History of the World According to the Movies: Part 74 – Music of Post-War America

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The 2004 biopic Ray tells the early life story of Ray Charles whose music would influence music for decades starring Jamie Foxx in his Academy Award winning performance. His music ranged from genres like jazz, R&B (fusing R&B and Gospel into Soul music), pop, rock n’ roll, and country. He was called “the only true genius” by none other than Frank Sinatra. Billy Joel said, “This may sound like sacrilege, but I think Ray Charles was more important than Elvis Presley.” Not to mention, the Beatles all expressed admiration for his achievements with Paul McCartney crediting him as the as the reason for getting into music. This film was released a few months after the man’s death but regardless of accuracy, it’s a fitting tribute that will let people know who this man really was. Not only that, but Jamie Foxx isn’t just playing Ray Charles in this movie, he is Ray Charles.

Whether they believed that the Post-WWII Era in America was a very good time or a very bad time, everyone has to concede the fact that the music was awesome. In this time, you have a great treasure trove of music that has become not only influential but also is still listened to today whether it be folk, big band, jazz, pop, R&B, country, blues, or the new genre of rock n’ roll. But of course, some people in my area may remember that time for doo wop since they play those specials on my PBS affiliate station during pledge drives. Still, this is the time of the popular singers like Frank Sinatra, Perry Como, Tony Bennett, Dean Martin, Bobby Darin, Mitch Miller, and others. You have folk artists like Pete Seeger and the Kingston Trio. You have jazz musicians like Miles Davis, Dizzy Gillespie, Charlie “Bird” Parker, John Coltrane, Thelonious Monk as well as singers like Ella Fitzgerald, Nina Simone, and Sarah Vaughn. You have R&B artists like Little Richard, Ray Charles, Etta James, and others. You have country stars like Hank Williams, Johnny Cash, Tex Ritter, Frankie Laine, Patsy Cline, and others. Finally, you have rock n’ roll with artists like Elvis Presley, Chuck Berry, Jerry Lee Lewis, Bo Diddley, Buddy Holly, Ritchie Valens, Carl Perkins, and others. Oh, and you have Harry Belafonte, Les Paul, and plenty of crossovers and I mean, plenty. And this is just a sampling of those who had record hits. A lot of musicals and biopics are set in this era because of how the music and those who made them became legendary. Yet, many of these movies have their share of errors which I shall list accordingly.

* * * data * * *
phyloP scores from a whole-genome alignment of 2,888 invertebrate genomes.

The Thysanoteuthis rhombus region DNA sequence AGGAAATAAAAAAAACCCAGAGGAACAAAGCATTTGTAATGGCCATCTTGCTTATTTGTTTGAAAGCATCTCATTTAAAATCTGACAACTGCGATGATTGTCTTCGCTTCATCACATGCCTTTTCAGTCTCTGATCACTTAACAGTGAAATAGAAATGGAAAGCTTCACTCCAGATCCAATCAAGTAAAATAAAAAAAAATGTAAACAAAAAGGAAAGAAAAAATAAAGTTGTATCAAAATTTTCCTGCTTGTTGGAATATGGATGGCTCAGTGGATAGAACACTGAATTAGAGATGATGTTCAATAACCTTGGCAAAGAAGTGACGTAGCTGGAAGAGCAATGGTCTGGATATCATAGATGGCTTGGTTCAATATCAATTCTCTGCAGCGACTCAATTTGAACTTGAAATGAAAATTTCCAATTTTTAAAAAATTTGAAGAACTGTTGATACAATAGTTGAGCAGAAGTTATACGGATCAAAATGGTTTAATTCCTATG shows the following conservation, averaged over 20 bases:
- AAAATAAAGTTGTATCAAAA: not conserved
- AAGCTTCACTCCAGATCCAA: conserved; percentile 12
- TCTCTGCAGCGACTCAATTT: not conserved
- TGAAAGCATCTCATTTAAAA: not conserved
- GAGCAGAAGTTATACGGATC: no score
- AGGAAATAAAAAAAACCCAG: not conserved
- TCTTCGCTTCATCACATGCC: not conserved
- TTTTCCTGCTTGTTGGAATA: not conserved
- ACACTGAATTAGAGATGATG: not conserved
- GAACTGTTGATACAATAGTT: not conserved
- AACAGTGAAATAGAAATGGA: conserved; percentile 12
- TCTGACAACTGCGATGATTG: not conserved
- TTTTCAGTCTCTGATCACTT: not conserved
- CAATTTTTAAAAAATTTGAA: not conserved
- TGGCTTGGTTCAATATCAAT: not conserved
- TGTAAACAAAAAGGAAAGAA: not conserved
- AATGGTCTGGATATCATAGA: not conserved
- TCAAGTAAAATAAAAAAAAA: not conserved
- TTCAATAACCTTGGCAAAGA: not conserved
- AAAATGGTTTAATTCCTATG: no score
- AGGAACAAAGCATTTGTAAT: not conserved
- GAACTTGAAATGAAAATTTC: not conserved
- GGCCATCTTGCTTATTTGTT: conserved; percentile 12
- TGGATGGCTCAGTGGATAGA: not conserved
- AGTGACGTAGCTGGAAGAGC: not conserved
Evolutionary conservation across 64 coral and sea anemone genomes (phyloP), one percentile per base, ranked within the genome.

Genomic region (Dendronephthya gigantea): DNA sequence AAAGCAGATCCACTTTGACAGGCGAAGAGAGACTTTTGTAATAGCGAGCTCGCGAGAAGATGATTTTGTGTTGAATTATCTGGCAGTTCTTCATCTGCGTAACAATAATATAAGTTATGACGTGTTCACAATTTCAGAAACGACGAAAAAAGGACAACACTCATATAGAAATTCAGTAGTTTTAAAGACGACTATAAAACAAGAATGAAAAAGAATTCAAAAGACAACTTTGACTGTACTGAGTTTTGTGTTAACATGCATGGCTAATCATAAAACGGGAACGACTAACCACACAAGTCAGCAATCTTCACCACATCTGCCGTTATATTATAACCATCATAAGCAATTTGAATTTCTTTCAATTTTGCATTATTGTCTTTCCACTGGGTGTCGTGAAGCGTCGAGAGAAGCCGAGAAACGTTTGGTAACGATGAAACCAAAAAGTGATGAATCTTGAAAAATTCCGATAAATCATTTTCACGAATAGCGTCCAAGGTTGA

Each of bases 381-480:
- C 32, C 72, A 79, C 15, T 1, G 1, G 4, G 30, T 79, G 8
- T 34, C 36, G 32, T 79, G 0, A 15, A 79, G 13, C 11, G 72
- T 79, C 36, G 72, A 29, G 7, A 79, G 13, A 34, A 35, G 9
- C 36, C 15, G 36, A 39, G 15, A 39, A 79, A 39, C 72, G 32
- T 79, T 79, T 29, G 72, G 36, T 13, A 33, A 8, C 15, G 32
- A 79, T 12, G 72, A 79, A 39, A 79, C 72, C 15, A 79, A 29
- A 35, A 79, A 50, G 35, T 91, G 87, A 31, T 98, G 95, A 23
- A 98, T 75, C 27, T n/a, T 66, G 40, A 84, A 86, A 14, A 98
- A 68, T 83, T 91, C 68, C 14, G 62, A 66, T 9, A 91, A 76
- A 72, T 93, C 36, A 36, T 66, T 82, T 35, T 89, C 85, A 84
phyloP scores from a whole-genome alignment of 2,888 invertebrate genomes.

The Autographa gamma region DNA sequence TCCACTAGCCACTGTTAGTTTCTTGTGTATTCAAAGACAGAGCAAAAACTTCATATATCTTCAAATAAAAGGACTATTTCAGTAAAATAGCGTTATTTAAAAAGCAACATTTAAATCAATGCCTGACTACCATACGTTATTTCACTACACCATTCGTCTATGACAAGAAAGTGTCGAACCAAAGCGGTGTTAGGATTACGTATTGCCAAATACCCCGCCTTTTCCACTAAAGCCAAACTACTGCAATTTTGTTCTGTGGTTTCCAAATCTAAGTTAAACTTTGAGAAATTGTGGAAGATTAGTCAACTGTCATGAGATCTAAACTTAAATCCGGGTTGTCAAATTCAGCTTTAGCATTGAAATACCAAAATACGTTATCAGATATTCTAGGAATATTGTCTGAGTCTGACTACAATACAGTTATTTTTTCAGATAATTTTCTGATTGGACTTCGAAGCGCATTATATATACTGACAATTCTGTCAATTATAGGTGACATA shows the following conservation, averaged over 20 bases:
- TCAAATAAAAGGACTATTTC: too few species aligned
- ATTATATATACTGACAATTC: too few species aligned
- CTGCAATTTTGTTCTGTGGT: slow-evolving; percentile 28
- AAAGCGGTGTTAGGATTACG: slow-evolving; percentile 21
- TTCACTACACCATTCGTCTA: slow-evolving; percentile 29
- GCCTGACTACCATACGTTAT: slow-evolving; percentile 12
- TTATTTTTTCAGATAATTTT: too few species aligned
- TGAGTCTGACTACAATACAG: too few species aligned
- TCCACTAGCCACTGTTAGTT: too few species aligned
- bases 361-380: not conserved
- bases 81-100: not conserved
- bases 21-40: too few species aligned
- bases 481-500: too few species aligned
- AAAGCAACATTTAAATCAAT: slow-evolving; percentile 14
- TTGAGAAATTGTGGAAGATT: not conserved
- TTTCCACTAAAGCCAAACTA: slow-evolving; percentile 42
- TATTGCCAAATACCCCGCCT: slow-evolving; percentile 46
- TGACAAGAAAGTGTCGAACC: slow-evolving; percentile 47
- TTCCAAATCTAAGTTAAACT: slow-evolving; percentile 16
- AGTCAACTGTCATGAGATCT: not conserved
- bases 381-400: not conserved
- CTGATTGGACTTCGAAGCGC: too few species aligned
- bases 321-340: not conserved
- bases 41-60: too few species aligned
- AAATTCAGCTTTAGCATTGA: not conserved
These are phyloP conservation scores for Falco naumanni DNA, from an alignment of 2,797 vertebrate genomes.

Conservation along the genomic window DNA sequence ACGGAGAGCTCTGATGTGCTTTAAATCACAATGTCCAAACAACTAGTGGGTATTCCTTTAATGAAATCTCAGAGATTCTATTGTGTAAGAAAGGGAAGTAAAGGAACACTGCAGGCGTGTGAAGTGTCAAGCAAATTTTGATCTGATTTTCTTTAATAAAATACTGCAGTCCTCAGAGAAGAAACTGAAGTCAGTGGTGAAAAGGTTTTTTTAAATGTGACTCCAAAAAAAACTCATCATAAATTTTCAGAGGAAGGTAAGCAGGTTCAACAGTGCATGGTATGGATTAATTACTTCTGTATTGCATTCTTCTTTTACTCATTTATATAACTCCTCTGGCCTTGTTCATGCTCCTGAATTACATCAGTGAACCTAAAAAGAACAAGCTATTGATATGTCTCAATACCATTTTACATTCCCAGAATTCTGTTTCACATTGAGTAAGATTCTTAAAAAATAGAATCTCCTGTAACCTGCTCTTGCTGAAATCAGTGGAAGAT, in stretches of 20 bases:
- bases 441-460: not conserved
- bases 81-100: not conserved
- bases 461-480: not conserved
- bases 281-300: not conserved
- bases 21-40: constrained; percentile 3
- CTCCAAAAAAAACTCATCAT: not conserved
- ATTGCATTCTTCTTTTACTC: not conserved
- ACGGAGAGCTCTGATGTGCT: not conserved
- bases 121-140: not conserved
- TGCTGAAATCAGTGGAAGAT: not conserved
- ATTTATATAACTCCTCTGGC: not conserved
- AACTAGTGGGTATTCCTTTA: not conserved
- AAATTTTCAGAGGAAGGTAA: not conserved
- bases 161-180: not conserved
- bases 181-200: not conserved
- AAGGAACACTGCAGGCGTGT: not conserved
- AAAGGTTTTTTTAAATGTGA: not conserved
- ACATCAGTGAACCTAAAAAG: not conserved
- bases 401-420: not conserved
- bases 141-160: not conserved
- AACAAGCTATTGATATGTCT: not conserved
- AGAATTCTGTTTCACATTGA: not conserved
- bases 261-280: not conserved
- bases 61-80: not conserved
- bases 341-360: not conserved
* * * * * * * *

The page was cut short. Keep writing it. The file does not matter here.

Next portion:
Etta James:
Etta James never recorded before signing at Chess Records. (She recorded “Wallflower” for Modern Records before signing with Chess.)

Chuck Berry:

When arrested for violating the Mann Act, Chuck Berry angrily pointed out the resemblance between the Beach Boys “Surfin’ USA” and his “Sweet Little Sixteen.” (He was arrested in 1959 when nobody heard about the Beach Boys. The Beach Boys released “Surfin’ USA” in 1963 when he was still in prison and after Elvis entered the Army in 1958. Alan Freed didn’t introduce the song either since he was out of the radio business by then. Yet, you wouldn’t know it from Cadillac Records.)

Chuck Berry didn’t write “Johnny B. Goode.” (You may think this after seeing the first Back to the Future with Michael J. Fox playing the song while one the members called his cousin Chuck Berry up. However, Chuck Berry actually wrote the song himself and did the duck walk, too. The song is also partly autobiographical as well. Still, despite that Chuck Berry was in Cadillac Records, I can’t find “Johnny B. Goode” on the movie’s soundtrack album.)

Chuck Berry recorded “No Particular Place”, “Nadine”, and “Promised Land” in the mid-1950s. (Contrary to Cadillac Records, Berry recorded these songs in 1964. Yet, he did record “Johnny B. Goode” in 1955 which was his breakout hit but it’s not included in Cadillac Records. In many ways, to exclude “Johnny B. Goode” in a movie about Chess Records that Chuck Berry was a part of is a capital crime of the filmmakers and not just because I played that song in high school marching band.)